The leaves are beginning to fall and autumn is almost here – as is September. Next week marks the start of Blue September which aims to put the fun factor into delivering a serious message about men facing up to cancer.
Around 154,000 males living in the UK are diagnosed with cancer every year and the most common cancers that occur in men are bowel, lung and prostate.
Telling your family and friends you have cancer can be difficult. But your family and friends can be a powerful support system and talking to others who are in the same situation as you can be a good way to learn about your condition. Reading about the symptoms and treatments available to treat cancer will also help you gain a better understanding.
Unexplained weight loss, persistent pain in any part of the body, loss of appetite as well as unusual growths or lumps are the more common symptoms, although they will vary between the different types of cancer.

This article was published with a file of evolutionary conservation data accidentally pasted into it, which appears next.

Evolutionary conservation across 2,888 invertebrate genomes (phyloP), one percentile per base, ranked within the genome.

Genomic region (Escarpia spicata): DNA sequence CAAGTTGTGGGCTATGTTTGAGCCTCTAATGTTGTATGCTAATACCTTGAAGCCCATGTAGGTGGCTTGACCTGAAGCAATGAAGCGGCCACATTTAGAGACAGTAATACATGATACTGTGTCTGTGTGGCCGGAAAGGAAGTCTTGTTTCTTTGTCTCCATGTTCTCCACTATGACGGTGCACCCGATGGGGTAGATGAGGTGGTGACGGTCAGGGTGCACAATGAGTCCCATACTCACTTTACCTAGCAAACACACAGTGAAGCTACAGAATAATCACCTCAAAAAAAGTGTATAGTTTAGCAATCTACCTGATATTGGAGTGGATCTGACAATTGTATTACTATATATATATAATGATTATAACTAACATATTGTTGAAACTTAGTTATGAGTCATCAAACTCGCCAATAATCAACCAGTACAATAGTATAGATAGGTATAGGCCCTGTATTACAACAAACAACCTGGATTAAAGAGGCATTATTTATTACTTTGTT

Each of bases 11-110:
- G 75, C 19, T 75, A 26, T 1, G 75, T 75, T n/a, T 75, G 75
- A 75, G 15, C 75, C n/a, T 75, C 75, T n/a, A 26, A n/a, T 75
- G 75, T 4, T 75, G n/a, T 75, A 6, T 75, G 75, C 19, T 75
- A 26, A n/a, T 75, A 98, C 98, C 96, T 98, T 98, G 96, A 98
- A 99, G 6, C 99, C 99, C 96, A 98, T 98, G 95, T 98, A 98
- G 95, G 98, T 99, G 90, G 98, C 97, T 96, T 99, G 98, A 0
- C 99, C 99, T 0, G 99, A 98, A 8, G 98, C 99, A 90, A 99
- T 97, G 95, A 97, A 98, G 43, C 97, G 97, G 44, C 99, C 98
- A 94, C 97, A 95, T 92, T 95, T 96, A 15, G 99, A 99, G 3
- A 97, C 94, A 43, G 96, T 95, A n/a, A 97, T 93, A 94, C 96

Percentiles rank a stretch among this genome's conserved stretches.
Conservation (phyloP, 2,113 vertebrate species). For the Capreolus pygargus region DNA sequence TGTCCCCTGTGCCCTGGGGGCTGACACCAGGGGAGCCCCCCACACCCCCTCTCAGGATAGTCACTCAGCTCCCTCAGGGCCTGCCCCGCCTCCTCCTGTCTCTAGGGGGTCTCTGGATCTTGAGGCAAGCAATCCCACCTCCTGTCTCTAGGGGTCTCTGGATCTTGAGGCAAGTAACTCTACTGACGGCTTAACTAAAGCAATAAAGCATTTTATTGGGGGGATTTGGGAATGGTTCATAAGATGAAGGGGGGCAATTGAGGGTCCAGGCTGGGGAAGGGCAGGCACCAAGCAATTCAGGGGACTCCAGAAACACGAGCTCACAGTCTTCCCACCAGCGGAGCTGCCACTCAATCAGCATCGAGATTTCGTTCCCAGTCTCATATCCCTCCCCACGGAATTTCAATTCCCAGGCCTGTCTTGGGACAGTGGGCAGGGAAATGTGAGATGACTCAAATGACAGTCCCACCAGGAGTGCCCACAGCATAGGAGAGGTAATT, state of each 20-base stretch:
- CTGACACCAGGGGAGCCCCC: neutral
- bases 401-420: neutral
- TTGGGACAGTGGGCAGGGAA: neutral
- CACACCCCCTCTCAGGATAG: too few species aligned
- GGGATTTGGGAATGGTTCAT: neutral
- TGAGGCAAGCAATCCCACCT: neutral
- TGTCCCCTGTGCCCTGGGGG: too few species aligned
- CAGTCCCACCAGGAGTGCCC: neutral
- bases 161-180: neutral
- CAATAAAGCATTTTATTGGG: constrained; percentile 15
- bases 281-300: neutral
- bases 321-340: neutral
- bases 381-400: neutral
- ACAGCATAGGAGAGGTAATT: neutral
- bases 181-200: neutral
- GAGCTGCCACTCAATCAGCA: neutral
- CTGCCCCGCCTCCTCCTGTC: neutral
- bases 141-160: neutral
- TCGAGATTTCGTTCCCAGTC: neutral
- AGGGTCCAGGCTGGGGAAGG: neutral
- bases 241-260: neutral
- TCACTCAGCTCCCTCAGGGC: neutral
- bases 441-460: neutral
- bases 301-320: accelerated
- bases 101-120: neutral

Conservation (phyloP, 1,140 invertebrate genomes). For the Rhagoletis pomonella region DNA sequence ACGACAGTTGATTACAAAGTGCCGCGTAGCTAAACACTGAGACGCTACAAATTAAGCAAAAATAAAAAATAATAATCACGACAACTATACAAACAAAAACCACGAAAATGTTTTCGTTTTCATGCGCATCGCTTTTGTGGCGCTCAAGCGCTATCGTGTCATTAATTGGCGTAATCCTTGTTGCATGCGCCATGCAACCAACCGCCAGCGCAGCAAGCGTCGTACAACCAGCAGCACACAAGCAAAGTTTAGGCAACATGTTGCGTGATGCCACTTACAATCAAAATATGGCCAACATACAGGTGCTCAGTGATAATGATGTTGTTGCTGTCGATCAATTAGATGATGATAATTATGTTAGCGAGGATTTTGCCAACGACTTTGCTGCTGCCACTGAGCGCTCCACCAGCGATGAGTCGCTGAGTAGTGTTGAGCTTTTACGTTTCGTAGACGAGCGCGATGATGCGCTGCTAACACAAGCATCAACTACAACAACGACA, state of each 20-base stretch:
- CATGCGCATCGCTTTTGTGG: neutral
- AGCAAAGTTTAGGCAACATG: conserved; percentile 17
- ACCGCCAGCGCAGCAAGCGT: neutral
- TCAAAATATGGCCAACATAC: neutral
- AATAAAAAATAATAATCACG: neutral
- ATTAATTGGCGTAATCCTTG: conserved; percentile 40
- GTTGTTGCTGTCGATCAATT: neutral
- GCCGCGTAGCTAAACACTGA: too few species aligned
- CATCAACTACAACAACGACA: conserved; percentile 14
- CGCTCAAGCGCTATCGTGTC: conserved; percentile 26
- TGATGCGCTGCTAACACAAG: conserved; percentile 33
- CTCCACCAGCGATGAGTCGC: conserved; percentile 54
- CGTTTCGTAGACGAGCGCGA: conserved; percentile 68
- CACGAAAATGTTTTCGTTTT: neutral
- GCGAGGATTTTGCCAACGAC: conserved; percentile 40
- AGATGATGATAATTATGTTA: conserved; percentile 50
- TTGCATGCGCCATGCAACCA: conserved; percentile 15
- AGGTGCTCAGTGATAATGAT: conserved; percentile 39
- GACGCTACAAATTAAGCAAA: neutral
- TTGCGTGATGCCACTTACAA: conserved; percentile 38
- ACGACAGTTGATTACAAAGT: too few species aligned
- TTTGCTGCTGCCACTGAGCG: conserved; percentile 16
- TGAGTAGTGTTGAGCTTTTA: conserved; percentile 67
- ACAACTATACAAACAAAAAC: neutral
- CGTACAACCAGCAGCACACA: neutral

If you do have any of the above symptoms, you should see your local GP. The sooner cancer is detected; the better the chances are of recovering from the disease.
So what can you do to minimise the risk of developing cancer? Sharon West, specialist bowel cancer screening practitioner at the Trust, explains: “Eating plenty of fresh fruit and vegetables as well as whole grains can help reduce your risk of getting cancer.
“Avoid having a high sugar diet. For British Asians, eating jelabis and barfis regularly can not only lead to you having bowel cancer, you could also develop other types of cancer and heart disease.
“Those who exercise for at least 150 minutes a week will have a lower risk of developing bowel and other cancers. Making changes to your diet and an increase in physical activities will help you keep your weight under control.
“Did you know smoking can damage your heart and blood circulation? Giving up smoking will help reduce your risk of developing bowel and other cancers.